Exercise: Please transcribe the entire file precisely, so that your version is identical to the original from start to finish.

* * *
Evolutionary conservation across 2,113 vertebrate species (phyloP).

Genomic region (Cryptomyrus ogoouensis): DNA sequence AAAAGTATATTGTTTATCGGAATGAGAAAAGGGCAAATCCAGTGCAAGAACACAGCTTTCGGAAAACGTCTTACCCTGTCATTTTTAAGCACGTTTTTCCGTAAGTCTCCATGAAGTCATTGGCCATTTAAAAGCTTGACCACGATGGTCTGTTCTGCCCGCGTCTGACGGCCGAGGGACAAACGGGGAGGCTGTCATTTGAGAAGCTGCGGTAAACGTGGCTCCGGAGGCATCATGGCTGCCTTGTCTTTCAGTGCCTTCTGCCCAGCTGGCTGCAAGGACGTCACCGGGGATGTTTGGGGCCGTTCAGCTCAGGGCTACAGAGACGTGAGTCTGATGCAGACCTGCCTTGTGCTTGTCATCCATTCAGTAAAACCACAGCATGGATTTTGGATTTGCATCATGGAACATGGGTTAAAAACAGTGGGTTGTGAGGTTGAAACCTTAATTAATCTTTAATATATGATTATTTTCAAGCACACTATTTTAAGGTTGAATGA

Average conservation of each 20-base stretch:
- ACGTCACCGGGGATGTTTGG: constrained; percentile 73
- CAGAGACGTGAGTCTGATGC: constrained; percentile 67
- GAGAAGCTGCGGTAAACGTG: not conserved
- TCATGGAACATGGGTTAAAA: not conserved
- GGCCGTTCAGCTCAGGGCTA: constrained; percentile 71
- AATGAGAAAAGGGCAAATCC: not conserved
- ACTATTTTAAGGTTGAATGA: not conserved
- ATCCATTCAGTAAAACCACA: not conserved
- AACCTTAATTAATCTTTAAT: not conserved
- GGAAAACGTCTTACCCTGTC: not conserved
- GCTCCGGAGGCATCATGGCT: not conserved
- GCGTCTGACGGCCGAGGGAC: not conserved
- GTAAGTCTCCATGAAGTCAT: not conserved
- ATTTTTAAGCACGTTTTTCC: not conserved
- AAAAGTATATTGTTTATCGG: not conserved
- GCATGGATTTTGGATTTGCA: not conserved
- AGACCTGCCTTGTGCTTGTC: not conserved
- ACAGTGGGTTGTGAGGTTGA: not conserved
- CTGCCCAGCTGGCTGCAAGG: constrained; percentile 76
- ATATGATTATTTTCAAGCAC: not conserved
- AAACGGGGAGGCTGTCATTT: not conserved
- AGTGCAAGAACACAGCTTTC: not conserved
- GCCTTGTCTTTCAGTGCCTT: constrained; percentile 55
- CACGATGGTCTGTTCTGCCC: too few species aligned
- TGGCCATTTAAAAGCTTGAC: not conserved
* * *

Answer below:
Evolutionary conservation across 2,113 vertebrate species (phyloP).

Genomic region (Cryptomyrus ogoouensis): DNA sequence AAAAGTATATTGTTTATCGGAATGAGAAAAGGGCAAATCCAGTGCAAGAACACAGCTTTCGGAAAACGTCTTACCCTGTCATTTTTAAGCACGTTTTTCCGTAAGTCTCCATGAAGTCATTGGCCATTTAAAAGCTTGACCACGATGGTCTGTTCTGCCCGCGTCTGACGGCCGAGGGACAAACGGGGAGGCTGTCATTTGAGAAGCTGCGGTAAACGTGGCTCCGGAGGCATCATGGCTGCCTTGTCTTTCAGTGCCTTCTGCCCAGCTGGCTGCAAGGACGTCACCGGGGATGTTTGGGGCCGTTCAGCTCAGGGCTACAGAGACGTGAGTCTGATGCAGACCTGCCTTGTGCTTGTCATCCATTCAGTAAAACCACAGCATGGATTTTGGATTTGCATCATGGAACATGGGTTAAAAACAGTGGGTTGTGAGGTTGAAACCTTAATTAATCTTTAATATATGATTATTTTCAAGCACACTATTTTAAGGTTGAATGA

Average conservation of each 20-base stretch:
- ACGTCACCGGGGATGTTTGG: constrained; percentile 73
- CAGAGACGTGAGTCTGATGC: constrained; percentile 67
- GAGAAGCTGCGGTAAACGTG: not conserved
- TCATGGAACATGGGTTAAAA: not conserved
- GGCCGTTCAGCTCAGGGCTA: constrained; percentile 71
- AATGAGAAAAGGGCAAATCC: not conserved
- ACTATTTTAAGGTTGAATGA: not conserved
- ATCCATTCAGTAAAACCACA: not conserved
- AACCTTAATTAATCTTTAAT: not conserved
- GGAAAACGTCTTACCCTGTC: not conserved
- GCTCCGGAGGCATCATGGCT: not conserved
- GCGTCTGACGGCCGAGGGAC: not conserved
- GTAAGTCTCCATGAAGTCAT: not conserved
- ATTTTTAAGCACGTTTTTCC: not conserved
- AAAAGTATATTGTTTATCGG: not conserved
- GCATGGATTTTGGATTTGCA: not conserved
- AGACCTGCCTTGTGCTTGTC: not conserved
- ACAGTGGGTTGTGAGGTTGA: not conserved
- CTGCCCAGCTGGCTGCAAGG: constrained; percentile 76
- ATATGATTATTTTCAAGCAC: not conserved
- AAACGGGGAGGCTGTCATTT: not conserved
- AGTGCAAGAACACAGCTTTC: not conserved
- GCCTTGTCTTTCAGTGCCTT: constrained; percentile 55
- CACGATGGTCTGTTCTGCCC: too few species aligned
- TGGCCATTTAAAAGCTTGAC: not conserved